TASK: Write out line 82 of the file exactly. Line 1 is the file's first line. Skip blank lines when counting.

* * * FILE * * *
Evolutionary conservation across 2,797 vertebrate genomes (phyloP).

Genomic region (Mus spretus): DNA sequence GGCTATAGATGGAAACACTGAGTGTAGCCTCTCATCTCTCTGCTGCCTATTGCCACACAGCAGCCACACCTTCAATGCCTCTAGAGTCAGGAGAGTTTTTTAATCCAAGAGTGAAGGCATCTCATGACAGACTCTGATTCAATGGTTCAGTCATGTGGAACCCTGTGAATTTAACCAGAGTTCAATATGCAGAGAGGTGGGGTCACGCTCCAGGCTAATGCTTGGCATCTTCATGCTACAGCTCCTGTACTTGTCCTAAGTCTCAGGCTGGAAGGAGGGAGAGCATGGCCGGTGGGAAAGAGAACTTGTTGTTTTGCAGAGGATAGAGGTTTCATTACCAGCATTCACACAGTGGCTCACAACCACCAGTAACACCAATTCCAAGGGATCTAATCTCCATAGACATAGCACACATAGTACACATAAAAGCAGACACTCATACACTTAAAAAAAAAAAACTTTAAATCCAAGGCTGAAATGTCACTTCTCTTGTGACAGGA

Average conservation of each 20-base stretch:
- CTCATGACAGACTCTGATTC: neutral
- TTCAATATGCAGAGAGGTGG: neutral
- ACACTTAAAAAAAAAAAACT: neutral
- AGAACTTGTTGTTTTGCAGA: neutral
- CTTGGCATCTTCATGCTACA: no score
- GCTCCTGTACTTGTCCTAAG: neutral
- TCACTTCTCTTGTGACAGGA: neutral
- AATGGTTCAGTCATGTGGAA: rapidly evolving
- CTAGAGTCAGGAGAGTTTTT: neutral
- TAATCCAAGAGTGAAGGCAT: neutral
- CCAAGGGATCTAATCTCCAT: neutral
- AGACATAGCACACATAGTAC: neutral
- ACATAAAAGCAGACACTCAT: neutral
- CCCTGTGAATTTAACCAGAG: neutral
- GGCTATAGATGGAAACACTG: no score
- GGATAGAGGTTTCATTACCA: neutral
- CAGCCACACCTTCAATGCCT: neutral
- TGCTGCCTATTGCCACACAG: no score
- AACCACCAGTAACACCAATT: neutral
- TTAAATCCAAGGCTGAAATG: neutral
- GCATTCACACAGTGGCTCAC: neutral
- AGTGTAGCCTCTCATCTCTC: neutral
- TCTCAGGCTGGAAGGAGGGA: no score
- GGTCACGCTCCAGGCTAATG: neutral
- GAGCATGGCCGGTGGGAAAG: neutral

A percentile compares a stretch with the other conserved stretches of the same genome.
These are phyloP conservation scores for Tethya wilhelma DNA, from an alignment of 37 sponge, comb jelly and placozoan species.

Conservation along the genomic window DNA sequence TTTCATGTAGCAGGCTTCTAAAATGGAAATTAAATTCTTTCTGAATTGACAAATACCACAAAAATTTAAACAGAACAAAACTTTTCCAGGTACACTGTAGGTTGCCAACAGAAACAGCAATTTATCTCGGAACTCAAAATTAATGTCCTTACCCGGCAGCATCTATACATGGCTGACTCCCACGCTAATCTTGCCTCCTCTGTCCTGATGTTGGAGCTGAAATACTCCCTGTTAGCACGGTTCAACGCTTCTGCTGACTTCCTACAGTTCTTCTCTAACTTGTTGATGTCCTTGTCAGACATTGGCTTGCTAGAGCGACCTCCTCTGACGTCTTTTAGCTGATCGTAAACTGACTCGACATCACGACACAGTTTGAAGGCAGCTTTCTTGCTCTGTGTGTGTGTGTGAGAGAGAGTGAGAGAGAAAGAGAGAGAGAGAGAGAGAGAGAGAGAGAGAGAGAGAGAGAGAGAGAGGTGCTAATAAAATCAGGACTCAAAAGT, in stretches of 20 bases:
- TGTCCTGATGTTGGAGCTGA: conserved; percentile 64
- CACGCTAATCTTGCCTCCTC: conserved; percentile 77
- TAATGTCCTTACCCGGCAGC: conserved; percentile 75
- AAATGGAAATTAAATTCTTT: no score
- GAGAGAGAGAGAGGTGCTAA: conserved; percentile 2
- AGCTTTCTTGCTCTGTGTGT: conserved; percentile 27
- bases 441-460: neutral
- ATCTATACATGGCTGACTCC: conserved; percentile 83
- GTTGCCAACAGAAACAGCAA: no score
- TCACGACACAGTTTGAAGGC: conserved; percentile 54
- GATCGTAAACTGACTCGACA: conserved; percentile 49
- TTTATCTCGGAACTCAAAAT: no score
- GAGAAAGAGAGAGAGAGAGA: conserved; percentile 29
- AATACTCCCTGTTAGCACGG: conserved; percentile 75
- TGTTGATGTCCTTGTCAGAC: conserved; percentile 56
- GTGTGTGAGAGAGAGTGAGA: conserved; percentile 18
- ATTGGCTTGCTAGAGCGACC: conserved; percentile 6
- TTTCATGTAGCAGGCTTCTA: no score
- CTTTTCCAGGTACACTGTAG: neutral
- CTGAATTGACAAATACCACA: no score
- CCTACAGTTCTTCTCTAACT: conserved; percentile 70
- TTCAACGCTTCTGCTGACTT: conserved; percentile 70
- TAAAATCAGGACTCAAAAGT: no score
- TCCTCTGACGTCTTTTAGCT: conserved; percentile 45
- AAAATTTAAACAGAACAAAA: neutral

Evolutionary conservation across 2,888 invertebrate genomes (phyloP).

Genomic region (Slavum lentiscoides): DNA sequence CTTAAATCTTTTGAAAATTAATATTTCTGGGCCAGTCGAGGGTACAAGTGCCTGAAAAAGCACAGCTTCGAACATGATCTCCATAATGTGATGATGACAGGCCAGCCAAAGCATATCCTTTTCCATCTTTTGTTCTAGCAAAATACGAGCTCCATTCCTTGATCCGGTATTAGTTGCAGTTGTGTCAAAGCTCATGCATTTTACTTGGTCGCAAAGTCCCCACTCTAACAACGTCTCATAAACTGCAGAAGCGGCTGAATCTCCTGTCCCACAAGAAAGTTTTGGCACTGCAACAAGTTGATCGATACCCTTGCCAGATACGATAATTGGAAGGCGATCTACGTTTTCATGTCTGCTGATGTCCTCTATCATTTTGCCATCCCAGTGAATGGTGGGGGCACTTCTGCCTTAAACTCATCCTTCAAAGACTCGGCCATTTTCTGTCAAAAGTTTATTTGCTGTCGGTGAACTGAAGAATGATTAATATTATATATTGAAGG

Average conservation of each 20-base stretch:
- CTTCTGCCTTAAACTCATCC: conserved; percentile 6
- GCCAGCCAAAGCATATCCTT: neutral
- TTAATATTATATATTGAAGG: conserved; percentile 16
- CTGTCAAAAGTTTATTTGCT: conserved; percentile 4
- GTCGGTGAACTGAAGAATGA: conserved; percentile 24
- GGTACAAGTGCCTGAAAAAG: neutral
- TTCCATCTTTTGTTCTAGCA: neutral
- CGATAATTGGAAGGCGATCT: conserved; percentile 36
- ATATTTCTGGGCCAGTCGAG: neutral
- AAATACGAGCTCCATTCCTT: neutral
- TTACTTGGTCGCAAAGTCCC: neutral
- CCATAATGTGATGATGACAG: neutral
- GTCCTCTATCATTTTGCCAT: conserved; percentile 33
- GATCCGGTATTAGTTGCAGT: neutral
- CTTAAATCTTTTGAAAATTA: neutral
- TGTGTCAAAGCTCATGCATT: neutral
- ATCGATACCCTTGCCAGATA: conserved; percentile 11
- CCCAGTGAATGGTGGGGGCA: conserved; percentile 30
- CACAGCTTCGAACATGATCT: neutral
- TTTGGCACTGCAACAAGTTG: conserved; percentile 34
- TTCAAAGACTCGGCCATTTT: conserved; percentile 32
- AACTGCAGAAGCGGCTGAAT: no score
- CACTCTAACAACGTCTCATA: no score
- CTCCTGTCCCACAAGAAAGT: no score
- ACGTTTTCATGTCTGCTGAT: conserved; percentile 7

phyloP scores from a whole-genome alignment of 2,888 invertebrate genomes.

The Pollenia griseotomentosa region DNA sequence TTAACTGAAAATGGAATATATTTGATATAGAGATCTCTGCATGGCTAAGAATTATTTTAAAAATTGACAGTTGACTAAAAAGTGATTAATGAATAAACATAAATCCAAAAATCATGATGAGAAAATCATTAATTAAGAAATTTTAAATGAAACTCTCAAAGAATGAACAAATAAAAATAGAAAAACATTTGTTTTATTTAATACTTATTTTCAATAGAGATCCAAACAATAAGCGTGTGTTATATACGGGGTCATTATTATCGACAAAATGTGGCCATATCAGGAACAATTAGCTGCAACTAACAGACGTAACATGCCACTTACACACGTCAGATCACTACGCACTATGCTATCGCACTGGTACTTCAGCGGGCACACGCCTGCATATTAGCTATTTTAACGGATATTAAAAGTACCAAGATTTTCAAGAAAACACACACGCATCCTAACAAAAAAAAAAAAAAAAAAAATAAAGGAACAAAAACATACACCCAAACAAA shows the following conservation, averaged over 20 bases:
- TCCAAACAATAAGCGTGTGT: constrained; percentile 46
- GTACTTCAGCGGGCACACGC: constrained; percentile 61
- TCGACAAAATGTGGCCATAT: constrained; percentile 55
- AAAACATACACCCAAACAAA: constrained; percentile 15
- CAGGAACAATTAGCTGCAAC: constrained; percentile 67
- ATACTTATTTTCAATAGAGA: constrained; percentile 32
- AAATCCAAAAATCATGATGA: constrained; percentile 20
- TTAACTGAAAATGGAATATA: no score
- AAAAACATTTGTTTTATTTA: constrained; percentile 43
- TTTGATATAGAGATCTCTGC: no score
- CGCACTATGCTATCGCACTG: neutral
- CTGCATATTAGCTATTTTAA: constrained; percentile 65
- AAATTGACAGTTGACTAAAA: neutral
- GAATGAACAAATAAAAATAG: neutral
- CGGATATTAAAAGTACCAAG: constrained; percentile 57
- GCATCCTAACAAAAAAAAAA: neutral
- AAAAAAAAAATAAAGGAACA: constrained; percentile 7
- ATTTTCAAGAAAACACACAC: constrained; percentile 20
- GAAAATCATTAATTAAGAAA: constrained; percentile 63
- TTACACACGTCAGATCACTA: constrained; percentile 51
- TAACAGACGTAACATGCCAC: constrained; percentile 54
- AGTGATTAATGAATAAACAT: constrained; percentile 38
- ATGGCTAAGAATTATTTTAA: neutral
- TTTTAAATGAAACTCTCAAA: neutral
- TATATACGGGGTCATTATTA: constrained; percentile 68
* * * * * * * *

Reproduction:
- CACTCTAACAACGTCTCATA: no score